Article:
. . . In 1984, for example, Judge Alito wrote a Justice Department memorandum concluding that the use of deadly force against a fleeing unarmed suspect did not violate the fourth amendment. The victim was a 15-year-old African American. He was 5 foot 4. He weighed 100 to 110 pounds. This unarmed eighth grader was attempting to jump a fence with a stolen purse containing $10 when he was shot in the back of the head in order to prevent escape. The Sixth Circuit Court of Appeals found the shooting unconstitutional because deadly force can only be used when there is ‘probable cause that the suspect poses a threat to the safety of the officers or a danger to the community if left at large.’ That is what we teach law enforcement officials.

But Judge Alito disagreed. Judge Alito said: No, he believed the shooting was reasonable because ‘the State is justified in using whatever force is necessary to enforce its laws’ – even deadly force. That is his conclusion. That is the standard that is going to go to the Supreme Court if ratified. It is OK to shoot a 15-year-old, 110 pounds, a 5-foot-4-inch kid who is trying to get over a fence with a purse, shoot him in the back of the head.

Otherwise, Judge Alito believed that any suspect could evade arrest by making the State choose between killing them or letting them escape. That is the conclusion. Think about that. Judge Alito believed that the State could use whatever force was necessary to enforce its laws regardless of whether the suspect was armed or dangerous. Does the Chair believe that? Do the other Senators believe that? I don’t think so. Do mainstream Americans believe that?

Lucky for us, we did not have to answer that question. Why? Because in 1985, Justice White rejected Judge Alito’s position, and the court held that deadly force is not justified ‘where the suspect poses no immediate threat to the officer and no threat to others.’ The court stated unequivocally, ‘a police officer may not seize an unarmed, non-dangerous suspect by shooting him dead.’

. . . In Baker v. Monroe Township, over a dozen local and Federal narcotics agents raided the apartment of Clement Griffin, just as his mother and her three children were arriving for a family dinner. Officers forced the family down to the ground, pointed guns at them, handcuffed and searched them. Two Reagan appointees to the court held that a jury should decide whether excessive force was used, but Judge Alito disagreed. He agreed that the search was ‘terrifying’ and ‘most unfortunate.’ But he did not believe that the family had a right to make their case to a jury in court. He would have denied those American citizens, terrified as they were, their day in court.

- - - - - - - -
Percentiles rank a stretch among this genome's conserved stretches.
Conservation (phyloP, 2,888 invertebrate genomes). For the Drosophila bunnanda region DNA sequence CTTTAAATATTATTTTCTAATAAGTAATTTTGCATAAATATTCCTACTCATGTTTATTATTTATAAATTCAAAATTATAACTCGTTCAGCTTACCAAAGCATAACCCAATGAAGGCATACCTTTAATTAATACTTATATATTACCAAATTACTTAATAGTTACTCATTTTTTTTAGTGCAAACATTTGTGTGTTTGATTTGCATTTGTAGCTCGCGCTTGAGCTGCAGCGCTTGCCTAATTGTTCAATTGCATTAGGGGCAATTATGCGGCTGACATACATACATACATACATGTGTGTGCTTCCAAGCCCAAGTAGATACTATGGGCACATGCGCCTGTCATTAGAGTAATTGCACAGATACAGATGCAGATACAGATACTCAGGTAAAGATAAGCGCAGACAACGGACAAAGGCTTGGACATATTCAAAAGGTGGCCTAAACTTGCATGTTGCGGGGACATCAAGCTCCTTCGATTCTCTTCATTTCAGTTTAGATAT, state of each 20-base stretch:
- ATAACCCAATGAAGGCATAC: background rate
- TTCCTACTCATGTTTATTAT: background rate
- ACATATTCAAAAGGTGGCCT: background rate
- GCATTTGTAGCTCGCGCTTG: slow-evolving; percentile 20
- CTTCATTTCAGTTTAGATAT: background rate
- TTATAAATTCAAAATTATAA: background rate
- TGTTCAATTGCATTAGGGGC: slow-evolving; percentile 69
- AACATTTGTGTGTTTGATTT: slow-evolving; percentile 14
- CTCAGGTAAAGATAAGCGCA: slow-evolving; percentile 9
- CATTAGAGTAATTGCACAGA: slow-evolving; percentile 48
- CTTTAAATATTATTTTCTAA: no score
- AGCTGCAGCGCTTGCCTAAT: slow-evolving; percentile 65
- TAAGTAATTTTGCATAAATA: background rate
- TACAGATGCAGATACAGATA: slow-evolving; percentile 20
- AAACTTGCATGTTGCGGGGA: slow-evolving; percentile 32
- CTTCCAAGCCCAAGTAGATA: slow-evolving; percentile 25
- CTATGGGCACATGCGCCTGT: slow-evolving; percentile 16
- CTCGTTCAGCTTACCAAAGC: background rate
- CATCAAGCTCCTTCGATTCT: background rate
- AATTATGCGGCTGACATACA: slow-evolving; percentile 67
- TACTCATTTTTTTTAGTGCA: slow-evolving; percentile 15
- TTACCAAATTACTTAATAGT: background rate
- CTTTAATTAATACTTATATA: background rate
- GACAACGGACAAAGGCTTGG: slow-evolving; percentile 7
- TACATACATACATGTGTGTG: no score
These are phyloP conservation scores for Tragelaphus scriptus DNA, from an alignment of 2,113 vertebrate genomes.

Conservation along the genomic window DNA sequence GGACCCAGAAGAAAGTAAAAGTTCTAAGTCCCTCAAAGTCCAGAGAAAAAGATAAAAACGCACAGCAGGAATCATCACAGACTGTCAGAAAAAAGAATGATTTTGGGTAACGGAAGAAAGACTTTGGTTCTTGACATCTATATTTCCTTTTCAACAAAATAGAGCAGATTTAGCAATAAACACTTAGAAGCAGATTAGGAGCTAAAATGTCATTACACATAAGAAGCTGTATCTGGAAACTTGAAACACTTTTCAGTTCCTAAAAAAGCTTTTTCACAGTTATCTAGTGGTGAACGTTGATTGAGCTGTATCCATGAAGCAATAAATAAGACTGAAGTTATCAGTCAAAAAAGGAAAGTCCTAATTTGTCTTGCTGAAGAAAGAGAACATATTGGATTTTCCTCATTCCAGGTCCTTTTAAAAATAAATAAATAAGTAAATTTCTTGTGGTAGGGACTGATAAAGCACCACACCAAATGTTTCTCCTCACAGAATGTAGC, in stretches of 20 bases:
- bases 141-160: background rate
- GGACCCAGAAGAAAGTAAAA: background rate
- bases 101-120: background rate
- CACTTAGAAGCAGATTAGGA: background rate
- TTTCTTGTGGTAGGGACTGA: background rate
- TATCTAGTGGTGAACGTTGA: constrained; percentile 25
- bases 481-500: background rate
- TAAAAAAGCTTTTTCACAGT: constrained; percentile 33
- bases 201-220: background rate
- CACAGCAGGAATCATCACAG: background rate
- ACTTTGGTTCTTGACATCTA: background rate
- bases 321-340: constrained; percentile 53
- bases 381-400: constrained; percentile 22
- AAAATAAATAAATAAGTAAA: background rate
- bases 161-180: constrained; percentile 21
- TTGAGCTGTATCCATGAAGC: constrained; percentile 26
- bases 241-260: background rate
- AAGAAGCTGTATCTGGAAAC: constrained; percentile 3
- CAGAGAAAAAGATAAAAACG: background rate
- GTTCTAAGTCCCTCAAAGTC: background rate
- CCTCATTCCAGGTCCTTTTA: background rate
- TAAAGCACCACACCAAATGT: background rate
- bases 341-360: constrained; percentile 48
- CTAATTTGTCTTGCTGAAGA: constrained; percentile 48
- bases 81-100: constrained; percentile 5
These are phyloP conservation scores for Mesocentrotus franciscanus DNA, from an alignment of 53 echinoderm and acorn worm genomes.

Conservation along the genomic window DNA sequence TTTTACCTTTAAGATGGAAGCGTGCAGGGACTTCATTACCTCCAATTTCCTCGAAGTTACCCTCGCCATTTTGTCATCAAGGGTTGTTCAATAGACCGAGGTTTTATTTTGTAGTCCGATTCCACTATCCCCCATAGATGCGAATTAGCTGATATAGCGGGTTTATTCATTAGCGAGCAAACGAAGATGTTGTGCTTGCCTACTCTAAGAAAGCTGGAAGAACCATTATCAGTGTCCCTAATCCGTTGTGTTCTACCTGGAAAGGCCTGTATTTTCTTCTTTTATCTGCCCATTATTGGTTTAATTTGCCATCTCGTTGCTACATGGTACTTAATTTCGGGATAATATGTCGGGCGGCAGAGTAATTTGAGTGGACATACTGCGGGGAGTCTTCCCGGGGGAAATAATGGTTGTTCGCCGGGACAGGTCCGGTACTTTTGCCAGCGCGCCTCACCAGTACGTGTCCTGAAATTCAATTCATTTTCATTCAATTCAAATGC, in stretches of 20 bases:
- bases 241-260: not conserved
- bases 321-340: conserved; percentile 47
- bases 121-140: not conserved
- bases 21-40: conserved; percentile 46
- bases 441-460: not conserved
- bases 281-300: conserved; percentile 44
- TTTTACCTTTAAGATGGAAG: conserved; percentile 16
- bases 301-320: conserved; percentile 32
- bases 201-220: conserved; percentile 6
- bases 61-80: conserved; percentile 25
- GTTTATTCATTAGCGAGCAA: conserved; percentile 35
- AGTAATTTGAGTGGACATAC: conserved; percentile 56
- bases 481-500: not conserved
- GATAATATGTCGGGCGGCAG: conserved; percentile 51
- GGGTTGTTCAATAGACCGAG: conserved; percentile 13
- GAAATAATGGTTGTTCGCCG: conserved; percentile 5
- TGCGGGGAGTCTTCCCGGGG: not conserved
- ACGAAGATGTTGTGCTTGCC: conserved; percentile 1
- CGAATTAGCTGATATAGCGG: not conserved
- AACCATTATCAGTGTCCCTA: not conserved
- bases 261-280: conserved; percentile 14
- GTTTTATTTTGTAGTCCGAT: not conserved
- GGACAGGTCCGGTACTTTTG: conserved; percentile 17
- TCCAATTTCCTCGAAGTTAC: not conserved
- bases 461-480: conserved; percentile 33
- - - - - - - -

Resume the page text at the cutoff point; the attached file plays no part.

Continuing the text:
Judge Alito, I regret to say, often goes out of his way to justify excessive government actions . . .

. . . Judge Alito’s minimalist view of the fourth amendment’s right to privacy is not limited to claims of excessive force. In United States v. Lee, he upheld the FBI’s installation of a video and audio surveillance device in a hotel room in order to record conversations between the target of a bribery sting and a police informant. The FBI conducted the surveillance without a warrant, arguing, first, that the target had no expectation of privacy in a hotel room, and, second, that the device was turned on only when the informant was in the room. Judge Alito accepted the FBI’s argument, and found no constitutional violation.

His eagerness to buy the FBI’s arguments, particularly in light of the Supreme Court decisions to the contrary, raises serious questions about how he would approach serious constitutional violations to the National Security Agency’s program of domestic eavesdropping. Americans across the board are concerned about the violation of the law with respect to what we passed in the Congress overwhelmingly. After all, with the eavesdropping in Lee and the eavesdropping being conducted now, we see some startling similarity. Both are defended on the basis of Executive discretion and self-restraint.

The fourth amendment is not defined that way. It is defined by judicial restraint itself, not the Executive restraint, and by judicial review.

. . Now, if his judicial opinions and legal memoranda do not convince you . . . you can take a look at the speech he gave to the Federalist Society in which, as a sitting judge, he ‘preached the gospel’ of the Reagan Justice Department nearly 15 years after he left it; a speech in which he announced his support of the ‘unitary executive theory’ on the grounds that it ‘best captures the meaning of the Constitution’s text and structure.’

. . . The phrase is also used to embrace expansive interpretations of the President’s substantive powers, and strong limits on the Legislative and Judicial branches. This is the apparent meaning of the phrase in many of this Administration’s signing statements.

Now, most recently, one of those signing statements was used to preserve the President’s right to just outright ignore the ban on torture that was passed overwhelmingly by the Congress . . .

☞ It was a substantially longer speech than that, and the filibuster, if there is one, would be longer still. But a great deal as at stake. And while winning slightly more of the vote than his opponent absolutely gives the President the right to nominate whomever he wants, it does not give the Senate the obligation to confirm him.